Owners unanimously approve labor deal

Owners unanimously approve labor deal

Major League Baseball's 30 owners unanimously approved the new Basic Agreement during a conference call on Friday morning.

The new deal with the MLB Players Association extends labor peace for another five years, and will give the sport, once torn by the rancor generated by these discussions, 16 seasons uninterrupted by work stoppages by the time the new agreement expires on Dec. 11, 2011.

"Unanimous approval by the clubs is yet another indicator of the peace and prosperity that exists in the industry," Commissioner Bud Selig said on Friday. "This agreement gives us a great opportunity to continue to grow the game in all ways and expand on the golden age of the sport."

Approval by the players is still pending, but that's considered to be a formality.

The agreement was signed on Oct. 23 after a summer of quiet negotiations and announced the next day, just prior to Game 3 of a World Series the Cardinals wound up winning over the Tigers in five games. The Cardinals are the seventh different team to win the World Series since the Yankees defeated the Mets in 2000, punctuating the point that baseball has reached a level of parity strived for by officials of the sport.

The new deal includes adjusted formulas for revenue sharing, a higher threshold for the competitive-balance tax, a revamped draft for amateur players, changes in draft-pick compensation for free agents and the elimination of long-standing deadline dates for Major League free agents, giving teams added flexibility in re-signing their players.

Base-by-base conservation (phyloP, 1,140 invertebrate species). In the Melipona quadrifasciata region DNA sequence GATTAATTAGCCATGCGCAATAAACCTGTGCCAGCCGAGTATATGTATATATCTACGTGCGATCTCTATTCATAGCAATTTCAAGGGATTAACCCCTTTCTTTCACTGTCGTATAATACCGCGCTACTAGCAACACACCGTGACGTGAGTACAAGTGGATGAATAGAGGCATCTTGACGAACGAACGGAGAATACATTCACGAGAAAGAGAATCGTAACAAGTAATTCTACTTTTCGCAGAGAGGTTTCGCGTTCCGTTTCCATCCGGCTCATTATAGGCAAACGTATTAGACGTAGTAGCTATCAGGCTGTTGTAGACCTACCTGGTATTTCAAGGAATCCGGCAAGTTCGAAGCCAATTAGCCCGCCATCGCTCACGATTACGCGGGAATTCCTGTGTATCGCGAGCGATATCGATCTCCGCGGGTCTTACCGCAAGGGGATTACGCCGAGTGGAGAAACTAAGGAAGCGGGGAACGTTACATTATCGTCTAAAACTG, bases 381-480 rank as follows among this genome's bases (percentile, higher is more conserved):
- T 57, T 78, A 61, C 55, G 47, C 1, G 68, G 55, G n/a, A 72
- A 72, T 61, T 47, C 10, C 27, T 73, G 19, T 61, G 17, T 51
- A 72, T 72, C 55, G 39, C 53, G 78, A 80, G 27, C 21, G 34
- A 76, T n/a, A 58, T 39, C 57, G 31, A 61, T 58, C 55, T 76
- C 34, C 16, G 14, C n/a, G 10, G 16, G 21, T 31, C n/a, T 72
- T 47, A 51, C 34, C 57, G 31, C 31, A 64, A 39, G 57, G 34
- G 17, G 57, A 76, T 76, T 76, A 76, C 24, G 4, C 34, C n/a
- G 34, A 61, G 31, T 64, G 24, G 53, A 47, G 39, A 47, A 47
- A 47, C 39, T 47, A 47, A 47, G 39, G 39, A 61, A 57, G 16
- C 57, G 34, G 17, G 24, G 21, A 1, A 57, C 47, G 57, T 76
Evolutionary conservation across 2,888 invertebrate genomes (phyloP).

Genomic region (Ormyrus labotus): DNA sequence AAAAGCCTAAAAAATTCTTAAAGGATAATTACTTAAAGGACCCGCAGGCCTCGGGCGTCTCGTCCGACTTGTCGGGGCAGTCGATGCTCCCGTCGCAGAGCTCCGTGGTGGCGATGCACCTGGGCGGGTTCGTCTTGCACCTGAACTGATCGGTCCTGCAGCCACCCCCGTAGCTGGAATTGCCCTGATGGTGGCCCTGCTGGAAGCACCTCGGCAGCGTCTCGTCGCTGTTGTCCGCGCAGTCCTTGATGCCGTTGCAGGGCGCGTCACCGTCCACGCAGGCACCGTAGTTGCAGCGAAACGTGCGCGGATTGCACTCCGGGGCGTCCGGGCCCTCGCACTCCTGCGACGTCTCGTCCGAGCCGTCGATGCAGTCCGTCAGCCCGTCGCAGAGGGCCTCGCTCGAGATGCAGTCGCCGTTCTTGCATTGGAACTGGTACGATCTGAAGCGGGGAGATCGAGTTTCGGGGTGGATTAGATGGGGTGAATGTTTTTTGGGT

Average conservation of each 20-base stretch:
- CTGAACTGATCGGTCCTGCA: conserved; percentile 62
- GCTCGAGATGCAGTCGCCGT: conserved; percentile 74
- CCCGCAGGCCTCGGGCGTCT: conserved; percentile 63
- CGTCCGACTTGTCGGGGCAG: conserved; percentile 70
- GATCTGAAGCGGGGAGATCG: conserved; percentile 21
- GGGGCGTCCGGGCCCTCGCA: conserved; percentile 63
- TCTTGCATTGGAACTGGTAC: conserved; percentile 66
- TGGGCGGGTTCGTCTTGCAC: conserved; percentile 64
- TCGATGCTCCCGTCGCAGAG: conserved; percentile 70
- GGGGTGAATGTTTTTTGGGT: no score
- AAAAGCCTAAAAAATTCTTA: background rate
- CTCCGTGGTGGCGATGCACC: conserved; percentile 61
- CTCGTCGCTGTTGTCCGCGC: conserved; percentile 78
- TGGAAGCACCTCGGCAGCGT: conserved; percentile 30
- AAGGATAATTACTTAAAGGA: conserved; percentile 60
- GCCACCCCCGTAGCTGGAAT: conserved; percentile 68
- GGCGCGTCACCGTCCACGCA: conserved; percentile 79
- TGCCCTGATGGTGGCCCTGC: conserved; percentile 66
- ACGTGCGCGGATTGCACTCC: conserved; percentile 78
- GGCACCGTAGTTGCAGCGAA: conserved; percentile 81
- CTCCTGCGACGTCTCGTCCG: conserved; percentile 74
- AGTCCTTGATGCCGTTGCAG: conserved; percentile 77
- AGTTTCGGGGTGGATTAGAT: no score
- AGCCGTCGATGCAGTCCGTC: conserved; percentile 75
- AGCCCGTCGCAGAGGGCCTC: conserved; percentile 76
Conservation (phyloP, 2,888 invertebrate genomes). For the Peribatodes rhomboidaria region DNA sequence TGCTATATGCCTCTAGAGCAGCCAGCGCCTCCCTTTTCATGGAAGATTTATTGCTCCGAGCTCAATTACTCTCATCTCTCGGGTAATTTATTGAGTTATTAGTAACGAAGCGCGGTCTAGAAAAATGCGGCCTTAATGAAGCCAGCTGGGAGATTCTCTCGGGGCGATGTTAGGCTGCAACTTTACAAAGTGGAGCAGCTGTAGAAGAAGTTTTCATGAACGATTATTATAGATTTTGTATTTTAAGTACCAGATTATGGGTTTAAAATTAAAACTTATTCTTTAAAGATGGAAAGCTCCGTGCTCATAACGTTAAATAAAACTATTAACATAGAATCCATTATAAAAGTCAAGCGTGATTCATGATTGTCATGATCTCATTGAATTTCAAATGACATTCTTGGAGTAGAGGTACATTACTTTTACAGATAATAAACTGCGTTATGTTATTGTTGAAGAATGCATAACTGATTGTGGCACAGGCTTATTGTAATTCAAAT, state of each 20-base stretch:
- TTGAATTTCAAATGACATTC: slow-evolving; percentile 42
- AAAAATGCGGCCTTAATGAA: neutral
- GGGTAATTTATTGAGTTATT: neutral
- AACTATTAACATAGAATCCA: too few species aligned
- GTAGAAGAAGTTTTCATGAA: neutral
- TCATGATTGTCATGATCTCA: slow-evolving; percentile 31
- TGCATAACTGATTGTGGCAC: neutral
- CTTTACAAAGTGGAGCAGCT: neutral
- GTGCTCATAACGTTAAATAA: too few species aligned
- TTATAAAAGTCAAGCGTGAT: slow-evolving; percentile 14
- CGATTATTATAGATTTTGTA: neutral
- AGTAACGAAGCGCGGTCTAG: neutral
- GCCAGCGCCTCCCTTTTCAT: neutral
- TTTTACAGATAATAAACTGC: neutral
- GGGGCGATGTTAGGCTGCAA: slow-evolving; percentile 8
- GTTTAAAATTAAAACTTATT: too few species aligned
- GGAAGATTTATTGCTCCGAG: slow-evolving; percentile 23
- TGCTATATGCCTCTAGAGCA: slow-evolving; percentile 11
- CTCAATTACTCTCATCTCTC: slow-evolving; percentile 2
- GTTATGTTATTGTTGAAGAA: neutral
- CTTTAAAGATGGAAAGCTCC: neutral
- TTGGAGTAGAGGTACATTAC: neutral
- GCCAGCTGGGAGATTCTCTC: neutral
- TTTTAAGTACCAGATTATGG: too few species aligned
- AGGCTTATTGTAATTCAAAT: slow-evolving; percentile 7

It also extends the current drug policy from the end of the 2008 season to the length of the new agreement.

Unlike the 2002 talks, which went right to the edge of an Aug. 30 strike deadline called by the players, this deal was done almost two months before the previous four-year Basic Agreement was set to expire on Dec. 19.

But great progress was made four years ago when the contract was settled for the first time without a strike or lockout. There had been eight such work stoppages from 1972 to the strike that wiped out the 1994 postseason and delayed the opening of the following season.

Since then, the two sides had twice renegotiated the terms and the penalties of the drug policy, plus had gone into partnership to stage the first World Baseball Classic, which was won by Japan earlier this year.

This season alone, MLB regular-season games drew 76.2 million fans, gross revenues leaped to $5.2 billion and the average player salary grew to $2.8 million -- all of them records.

Barry M. Bloom is a national reporter for MLB.com. This story was not subject to the approval of Major League Baseball or its clubs.